Complementary to the issues surrounding cloud prediction are difficulties related to model initial conditions. While cloud-affected (i.e., all-sky) radiances at microwave and infrared wavelengths are assimilated by some operational centers for global NWP, clouds themselves are not. A mature cloudy DA system hinges on the capability to effectively combine observed and simulated clouds, all while preserving physical consistency. Despite the complex nature of this developing technology, all-sky DA is showing promise for improved cloud prediction. Several talks showed favorable impacts to cloud forecasts through the assimilation of cloud-affected radiances. For example, global root-mean-square errors (RMSEs) of TB were reduced by up to 5%. Furthermore, ensemble Kalman filter (EnKF) radiance assimilation can improve tropical cyclone intensity and track forecasts. Nevertheless, many challenges remain due to unconstrained observation error distributions, nonlinear observation operators, variational bias correction, quality control procedures, and cloud representation in forecast models.

7. Statistical and analytical techniques including machine learning

A number of presentations described the use of ML/AI methods to statistically reduce NWP model error (i.e., postprocessing) and predict clouds. Below are the highlights:

  • High-resolution now-casting (0–6 h) remains challenging as persistence is difficult to beat. However, optical flow TB forecasts can beat persistence in the first 3 h.

  • ML models have trouble extrapolating forward in time from initial satellite observations alone but perform better when NWP forecasts are added as predictors.

  • Cloud base and TB are difficult to predict due to large error variance and poor predictor/predictand correlations. However, CF, cloud type, fog occurrence, and precipitation type are better suited for ML as they are well constrained.

  • ML models trained with both NWP and observational input were shown to outperform the original NWP guidance for fog, cloud type, and CF.

  • ML models predicting CF and precipitation type have been successfully trained without NWP microphysics. RH is continuous in nature and may better encompass spatial uncertainty and cloud impacts beyond their boundaries. Potential improvements from using microphysical output are unknown, and therefore, testing with microphysics fields is recommended.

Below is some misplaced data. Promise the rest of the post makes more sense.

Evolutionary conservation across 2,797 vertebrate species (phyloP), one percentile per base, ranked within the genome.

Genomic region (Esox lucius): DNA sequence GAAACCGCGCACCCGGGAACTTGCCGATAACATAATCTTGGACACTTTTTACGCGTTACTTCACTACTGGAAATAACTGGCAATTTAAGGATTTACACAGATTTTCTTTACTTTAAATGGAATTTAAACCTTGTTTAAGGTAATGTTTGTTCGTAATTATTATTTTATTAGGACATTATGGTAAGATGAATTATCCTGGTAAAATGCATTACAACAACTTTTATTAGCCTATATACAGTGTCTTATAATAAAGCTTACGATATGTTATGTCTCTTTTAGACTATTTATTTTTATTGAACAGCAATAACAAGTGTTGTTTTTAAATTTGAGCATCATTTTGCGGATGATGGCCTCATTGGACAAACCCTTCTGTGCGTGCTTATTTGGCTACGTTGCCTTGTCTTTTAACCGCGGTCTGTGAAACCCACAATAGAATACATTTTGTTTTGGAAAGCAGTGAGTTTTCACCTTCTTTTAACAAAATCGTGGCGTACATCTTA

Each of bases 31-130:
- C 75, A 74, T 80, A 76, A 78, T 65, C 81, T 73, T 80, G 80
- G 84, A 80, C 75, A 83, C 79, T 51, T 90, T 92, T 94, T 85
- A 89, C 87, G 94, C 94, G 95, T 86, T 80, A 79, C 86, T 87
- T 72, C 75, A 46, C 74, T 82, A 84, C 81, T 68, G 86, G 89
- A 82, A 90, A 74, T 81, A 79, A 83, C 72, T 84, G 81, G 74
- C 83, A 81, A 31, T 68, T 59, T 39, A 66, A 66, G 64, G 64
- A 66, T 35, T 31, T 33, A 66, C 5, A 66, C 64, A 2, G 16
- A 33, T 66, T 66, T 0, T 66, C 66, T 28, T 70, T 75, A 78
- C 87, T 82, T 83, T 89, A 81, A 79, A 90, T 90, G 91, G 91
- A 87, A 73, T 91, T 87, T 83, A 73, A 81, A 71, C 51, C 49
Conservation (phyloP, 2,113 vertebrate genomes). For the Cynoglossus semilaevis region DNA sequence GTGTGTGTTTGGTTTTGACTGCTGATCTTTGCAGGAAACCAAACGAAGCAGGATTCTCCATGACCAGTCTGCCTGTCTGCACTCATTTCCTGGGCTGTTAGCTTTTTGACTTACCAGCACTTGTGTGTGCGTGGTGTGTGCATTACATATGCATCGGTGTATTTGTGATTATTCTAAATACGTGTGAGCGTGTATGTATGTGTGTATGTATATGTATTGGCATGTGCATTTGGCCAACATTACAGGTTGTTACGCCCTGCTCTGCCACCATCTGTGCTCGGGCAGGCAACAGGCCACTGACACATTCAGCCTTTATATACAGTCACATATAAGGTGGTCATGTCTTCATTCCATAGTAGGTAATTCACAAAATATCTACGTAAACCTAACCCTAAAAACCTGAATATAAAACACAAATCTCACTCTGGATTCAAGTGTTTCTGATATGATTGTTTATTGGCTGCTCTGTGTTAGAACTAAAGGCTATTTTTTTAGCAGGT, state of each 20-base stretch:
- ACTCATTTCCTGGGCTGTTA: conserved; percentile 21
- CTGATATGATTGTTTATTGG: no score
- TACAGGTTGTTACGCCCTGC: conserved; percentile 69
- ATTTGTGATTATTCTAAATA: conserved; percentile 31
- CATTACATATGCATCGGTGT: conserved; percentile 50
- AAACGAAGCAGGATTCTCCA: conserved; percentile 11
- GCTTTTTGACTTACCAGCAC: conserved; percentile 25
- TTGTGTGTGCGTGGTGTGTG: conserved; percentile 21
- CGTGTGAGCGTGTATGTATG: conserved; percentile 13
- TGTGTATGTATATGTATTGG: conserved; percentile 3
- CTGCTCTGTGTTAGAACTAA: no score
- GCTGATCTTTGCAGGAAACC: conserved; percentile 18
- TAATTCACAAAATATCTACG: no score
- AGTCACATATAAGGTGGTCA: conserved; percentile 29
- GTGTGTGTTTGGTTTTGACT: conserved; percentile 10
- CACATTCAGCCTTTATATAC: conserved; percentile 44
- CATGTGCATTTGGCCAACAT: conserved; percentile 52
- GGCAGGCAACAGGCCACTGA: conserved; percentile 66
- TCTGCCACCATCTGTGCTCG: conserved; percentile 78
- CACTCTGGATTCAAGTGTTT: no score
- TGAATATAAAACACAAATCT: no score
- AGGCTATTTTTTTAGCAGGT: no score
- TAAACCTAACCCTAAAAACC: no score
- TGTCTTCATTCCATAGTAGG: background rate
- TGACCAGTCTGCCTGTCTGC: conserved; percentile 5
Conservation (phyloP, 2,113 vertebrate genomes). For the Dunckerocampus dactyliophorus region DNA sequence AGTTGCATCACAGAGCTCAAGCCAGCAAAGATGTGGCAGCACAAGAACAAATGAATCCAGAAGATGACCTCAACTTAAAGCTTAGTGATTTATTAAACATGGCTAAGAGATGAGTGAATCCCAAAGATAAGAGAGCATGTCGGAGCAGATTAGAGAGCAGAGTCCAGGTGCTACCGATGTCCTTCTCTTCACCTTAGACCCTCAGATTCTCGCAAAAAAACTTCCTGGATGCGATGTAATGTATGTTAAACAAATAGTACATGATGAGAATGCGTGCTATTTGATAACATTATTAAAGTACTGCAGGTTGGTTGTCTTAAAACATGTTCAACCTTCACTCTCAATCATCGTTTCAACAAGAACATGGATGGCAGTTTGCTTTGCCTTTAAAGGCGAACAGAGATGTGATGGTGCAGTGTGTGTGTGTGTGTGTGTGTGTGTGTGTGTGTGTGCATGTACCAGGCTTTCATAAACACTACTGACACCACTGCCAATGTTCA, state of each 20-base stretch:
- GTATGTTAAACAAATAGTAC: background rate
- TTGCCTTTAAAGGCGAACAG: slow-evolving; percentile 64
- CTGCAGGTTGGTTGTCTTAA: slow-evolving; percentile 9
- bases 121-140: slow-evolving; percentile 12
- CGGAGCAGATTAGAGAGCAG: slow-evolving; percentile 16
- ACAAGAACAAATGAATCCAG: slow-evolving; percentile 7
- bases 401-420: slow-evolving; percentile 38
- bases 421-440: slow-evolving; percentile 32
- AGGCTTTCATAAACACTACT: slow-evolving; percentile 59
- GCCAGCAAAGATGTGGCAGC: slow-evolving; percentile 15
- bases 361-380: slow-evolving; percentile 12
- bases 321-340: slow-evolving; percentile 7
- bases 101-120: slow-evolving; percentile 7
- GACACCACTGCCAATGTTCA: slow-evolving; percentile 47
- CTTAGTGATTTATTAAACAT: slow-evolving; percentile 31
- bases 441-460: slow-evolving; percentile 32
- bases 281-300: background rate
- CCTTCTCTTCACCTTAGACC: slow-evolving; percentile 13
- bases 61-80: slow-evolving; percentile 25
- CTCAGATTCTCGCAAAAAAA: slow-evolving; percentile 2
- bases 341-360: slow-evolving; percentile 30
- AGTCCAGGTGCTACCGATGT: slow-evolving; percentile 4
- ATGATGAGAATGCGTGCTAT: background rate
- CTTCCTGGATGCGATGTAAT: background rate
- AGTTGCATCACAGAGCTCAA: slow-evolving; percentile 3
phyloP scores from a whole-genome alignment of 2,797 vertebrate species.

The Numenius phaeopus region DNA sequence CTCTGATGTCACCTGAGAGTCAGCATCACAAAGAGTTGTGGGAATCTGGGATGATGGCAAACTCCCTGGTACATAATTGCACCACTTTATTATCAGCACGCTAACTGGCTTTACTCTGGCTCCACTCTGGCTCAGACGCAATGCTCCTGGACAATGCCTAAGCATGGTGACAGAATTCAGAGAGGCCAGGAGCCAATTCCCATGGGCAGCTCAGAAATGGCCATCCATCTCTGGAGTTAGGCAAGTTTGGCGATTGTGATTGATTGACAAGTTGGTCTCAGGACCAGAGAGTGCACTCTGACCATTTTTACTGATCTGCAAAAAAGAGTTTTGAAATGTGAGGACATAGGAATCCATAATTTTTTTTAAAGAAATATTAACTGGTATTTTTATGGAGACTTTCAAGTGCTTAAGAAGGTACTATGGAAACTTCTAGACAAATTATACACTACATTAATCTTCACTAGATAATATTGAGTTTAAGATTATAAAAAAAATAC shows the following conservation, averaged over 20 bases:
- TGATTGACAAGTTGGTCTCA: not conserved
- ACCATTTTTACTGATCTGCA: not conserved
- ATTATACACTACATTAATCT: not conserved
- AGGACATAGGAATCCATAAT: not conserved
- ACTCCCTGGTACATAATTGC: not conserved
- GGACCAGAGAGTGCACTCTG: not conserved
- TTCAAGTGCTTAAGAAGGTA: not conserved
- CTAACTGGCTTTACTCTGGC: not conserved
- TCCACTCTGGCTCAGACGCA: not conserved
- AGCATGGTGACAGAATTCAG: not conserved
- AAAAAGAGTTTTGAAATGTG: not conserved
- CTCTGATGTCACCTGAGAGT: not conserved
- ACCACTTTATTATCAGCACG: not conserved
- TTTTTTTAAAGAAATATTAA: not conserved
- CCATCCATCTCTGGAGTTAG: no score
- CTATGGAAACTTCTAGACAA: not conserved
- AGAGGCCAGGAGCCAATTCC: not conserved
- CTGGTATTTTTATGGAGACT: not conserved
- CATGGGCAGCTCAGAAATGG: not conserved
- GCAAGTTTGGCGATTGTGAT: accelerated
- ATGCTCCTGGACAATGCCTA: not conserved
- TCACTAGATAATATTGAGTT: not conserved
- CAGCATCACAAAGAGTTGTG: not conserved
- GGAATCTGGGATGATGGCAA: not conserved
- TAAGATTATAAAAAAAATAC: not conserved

• ML can statistically reproduce the complex, continuous relationships between NWP variables and CF. However, it must be applied carefully, especially in scenarios outside the original training dataset. Further investigation is needed to estimate the impact of changes in NWP parameters, such as microphysics or grid spacing.

  • EnKF methods and time-lag ensembles capably remove CF biases, outscoring deterministic models when compared against GOES.

  • Convolutional neural networks work well because spatial errors are considered during training. Self-attention transformer models perform even better, although they require large computational resources.

  • Explainable AI quantifies the impact of predictor variables on a given forecast. Forecasts are decomposed, using a number of potential methods, to determine which predictors are the most influential. Each method may highlight different features, and their importance may be regime dependent. Interpretation can be challenging when correlations between predictors exist or, for map-based features, there are differing levels of granularity between predictors. Testing groups of related variables using multiple methods is recommended, along with a deep understanding of the related physics.

  • Since mean values tend to minimize cost functions, ML forecasts retain fewer details than NWP. Alternate cost functions (e.g., absolute difference) reduce outlier impacts but still tend to smooth forecasts. Generative adversarial networks produce imagery with statistics similar to that of the training data while simultaneously judging image realism. These techniques show potential, though they are relatively untested in meteorology.

  • ML trustworthiness is a major issue. Since ML models are data-driven, consistency across multiple variables in space and time is not guaranteed. Participants agreed that forecast consistency and AI understanding are important for building trust and confidence.

8. Cloud verification

Forecast verification, especially for clouds, is a complex problem. Forecast skill is often ill-defined or subjective based on user needs, yet forecast trustworthiness must be quantified. DoD operational forecasters are not expected, nor have sufficient time or resources, to conduct comprehensive verification studies and often build their own level of trust through experience. Since model verification is conducted by the scientific community, it is incumbent upon them to understand and create verification products based on operational needs, which can then be communicated to operational forecasters.

Many verification metrics are available through the Model Evaluation Tool (MET) (Brown et al. 2021). MET code is being developed to comply with Security Technical Information Guides (STIG), so it can be used by the DoD. Object-based verification tools such as the Method for Object Based Diagnostic Evaluation (MODE) and Python version of Flexible object Tracker (pyFLEXTRKR) algorithm (Feng et al. 2023) offer feature-tracking capabilities based on observations and model output. Since pyFLEXTRKR is an open-source Python-based software package, it may already adhere to STIG.